June 24, 2010 - Hill Country's Delbert Wilson Testifies at Senate USF Hearing

Rural groups' joint testimony points to flawed FCC plan that undermines USF

Arlington, Va., (June 24, 2010) - In testimony today before the Senate Commerce Committee, Delbert Wilson, general manager of Hill Country Telephone Cooperative (Ingram, Texas) said the FCC's national broadband plan (NBP) fails to recognize the value of cost recovery mechanisms-including Photo: Delbert Wilson testifying before Senate USFuniversal service-in bringing the promise of broadband to all Americans.

Wilson testified on behalf of the National Telecommunications Cooperative Association (NTCA), the Organization for the Promotion and Advancement of Small Telecommunications Companies (OPASTCO) and the Western Telecommunications Alliance (WTA) at the Senate hearing, "Universal Service: Transforming the High-Cost Fund for the Broadband Era."

Wilson told the committee that rural communications companies like Hill Country have transformed their networks from traditional switched voice systems into dynamic IP broadband networks-a costly task made possible by a set of time-tested tools that ensure such costs may be recovered. He said that rural providers long ago recognized the need to transform these tools to accommodate broadband network needs, but noted that NBP policies unnecessarily erode this cost recovery system.

"Regrettably, many Americans today are either unfamiliar with, or have forgotten, the value of these critical cost recovery mechanisms, not the least of which is universal service-the central focus of today's hearing," Wilson testified. "Indeed, the FCC-the very agency charged with carrying out our national universal service policy.appears to be part of this group."

Wilson outlined the rural associations' concerns with the NBP, specifically that the plan:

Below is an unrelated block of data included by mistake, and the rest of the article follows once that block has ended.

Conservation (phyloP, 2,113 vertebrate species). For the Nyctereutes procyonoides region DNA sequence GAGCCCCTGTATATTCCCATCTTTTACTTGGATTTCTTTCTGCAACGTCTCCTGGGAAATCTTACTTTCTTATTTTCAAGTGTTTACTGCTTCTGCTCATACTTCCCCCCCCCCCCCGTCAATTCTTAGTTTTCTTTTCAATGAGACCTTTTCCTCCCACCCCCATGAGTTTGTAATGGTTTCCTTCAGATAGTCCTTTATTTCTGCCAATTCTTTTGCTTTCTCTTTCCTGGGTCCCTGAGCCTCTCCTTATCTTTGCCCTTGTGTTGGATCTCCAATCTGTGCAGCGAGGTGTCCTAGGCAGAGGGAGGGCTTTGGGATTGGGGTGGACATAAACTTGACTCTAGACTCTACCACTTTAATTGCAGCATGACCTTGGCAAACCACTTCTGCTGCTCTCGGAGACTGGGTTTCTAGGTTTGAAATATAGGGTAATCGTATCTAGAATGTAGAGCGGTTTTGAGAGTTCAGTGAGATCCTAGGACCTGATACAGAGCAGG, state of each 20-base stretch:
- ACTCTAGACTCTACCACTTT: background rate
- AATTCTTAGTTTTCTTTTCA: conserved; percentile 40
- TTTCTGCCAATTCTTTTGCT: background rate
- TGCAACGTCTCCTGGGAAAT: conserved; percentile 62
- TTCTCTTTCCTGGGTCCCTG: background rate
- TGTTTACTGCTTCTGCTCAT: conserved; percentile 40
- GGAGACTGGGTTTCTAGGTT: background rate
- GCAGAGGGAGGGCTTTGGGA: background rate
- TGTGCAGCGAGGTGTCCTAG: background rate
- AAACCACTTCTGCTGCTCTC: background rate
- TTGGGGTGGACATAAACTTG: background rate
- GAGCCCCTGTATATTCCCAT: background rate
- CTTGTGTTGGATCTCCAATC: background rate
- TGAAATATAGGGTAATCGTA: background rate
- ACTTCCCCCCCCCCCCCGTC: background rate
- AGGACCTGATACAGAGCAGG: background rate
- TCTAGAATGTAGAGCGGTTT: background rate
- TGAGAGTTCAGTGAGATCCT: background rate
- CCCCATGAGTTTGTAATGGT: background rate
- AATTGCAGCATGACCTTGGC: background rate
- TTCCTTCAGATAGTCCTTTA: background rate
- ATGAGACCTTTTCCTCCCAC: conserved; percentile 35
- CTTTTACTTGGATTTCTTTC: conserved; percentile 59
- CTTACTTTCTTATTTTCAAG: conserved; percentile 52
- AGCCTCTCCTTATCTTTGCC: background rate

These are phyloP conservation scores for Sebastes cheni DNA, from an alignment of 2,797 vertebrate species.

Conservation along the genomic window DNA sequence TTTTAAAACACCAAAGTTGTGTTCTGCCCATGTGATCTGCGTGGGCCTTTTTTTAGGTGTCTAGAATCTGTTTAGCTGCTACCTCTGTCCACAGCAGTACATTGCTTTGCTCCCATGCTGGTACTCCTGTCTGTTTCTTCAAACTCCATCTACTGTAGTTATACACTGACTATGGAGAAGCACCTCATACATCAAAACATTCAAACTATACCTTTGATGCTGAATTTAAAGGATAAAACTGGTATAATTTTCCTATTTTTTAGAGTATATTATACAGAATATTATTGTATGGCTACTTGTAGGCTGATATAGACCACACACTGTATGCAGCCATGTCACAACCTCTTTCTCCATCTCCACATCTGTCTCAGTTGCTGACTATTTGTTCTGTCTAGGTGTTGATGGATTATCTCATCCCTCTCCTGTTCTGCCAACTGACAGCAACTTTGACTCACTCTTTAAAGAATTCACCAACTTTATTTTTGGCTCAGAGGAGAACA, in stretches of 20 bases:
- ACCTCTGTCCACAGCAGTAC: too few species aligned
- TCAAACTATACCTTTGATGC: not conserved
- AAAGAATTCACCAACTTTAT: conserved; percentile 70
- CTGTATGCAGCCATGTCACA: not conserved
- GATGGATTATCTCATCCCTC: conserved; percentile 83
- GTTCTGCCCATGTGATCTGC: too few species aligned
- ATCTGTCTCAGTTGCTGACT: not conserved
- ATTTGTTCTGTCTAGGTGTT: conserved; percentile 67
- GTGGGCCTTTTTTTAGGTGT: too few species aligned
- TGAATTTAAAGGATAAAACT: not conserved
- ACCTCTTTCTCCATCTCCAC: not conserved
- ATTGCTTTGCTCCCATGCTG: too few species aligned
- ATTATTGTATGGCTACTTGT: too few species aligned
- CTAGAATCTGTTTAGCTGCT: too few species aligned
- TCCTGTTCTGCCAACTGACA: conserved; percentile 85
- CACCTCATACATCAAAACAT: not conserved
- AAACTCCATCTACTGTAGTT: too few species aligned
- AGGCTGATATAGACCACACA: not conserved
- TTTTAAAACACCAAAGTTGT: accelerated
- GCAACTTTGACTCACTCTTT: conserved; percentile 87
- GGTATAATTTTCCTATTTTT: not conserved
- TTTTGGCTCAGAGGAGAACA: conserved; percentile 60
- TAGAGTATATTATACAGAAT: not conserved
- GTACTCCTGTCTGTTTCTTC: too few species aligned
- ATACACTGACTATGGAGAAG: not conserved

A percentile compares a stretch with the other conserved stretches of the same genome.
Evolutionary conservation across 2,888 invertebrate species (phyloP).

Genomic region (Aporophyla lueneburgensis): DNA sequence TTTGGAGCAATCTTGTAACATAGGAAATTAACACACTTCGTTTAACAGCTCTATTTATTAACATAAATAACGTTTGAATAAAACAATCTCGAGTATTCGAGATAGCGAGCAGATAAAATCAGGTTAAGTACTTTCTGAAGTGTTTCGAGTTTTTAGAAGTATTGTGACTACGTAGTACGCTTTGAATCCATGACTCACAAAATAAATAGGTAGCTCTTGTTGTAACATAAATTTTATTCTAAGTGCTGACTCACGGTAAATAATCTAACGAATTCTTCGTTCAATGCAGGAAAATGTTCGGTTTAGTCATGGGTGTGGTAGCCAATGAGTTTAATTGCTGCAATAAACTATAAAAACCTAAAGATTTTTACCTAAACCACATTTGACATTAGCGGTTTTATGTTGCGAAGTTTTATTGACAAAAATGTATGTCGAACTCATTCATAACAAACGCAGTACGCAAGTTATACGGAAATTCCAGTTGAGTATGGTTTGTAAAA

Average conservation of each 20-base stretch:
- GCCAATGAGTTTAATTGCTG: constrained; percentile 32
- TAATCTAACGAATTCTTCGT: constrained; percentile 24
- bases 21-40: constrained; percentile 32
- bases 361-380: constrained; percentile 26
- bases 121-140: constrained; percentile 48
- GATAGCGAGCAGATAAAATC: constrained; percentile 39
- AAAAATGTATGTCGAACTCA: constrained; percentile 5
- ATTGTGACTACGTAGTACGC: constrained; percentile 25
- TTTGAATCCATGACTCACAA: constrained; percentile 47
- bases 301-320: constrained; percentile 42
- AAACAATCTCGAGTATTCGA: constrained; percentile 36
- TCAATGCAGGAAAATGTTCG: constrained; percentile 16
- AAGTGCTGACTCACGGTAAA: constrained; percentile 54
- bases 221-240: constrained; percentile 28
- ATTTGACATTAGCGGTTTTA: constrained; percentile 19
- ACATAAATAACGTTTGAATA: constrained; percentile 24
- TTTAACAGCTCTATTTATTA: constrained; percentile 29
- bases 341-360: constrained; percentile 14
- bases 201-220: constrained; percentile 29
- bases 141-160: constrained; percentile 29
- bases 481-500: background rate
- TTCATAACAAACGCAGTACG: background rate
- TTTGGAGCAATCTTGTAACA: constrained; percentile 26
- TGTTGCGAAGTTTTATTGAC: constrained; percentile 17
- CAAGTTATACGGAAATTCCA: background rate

1. Fails to establish an environment that will yield job creation and subsequent economic development;

  2. Fails to quickly act on expanding the contribution base of the universal service program which could ease the pressure on the contribution factor;

  3. Discriminates against rural consumers, by proposing to fund rural networks at speed standards that will render them obsolete almost as soon as they are built;

  4. Discards proven funding mechanisms that can easily be adapted to support broadband, and proposes replacing them with inherently unpredictable and unworkable economic models and reverse auctions;

  5. Provides inadequate funding to support build-out and maintenance of broadband services in rural provider service areas;

  6. Severely underestimates the vital role rural carriers of last resort play in the provision of broadband services to rural Americans; and,

  7. Fails to recognize the critical nature of RoR regulation and how it yields rural infrastructure development.

"We had great hopes for the broadband plan and what it could mean for all Americans. Yet here we are again scrambling to fix an emerging federal policy that fails to comprehend the rural circumstance." Wilson testified.

He said the rural associations have urged policy-makers to refrain from further consideration of the NBPs' "unworkable approaches," noting they will slow or even eliminate future broadband deployment and adoption.

View Wilson's testimony


The National Telecommunications Cooperative Association is the premier association representing more than 560 locally owned and controlled telecommunications cooperatives and commercial companies throughout rural and small-town America. NTCA provides its members with legislative, regulatory and industry representation; meetings; publications and educational programs; and an array of employee benefit programs. Visit us at www.ntca.org.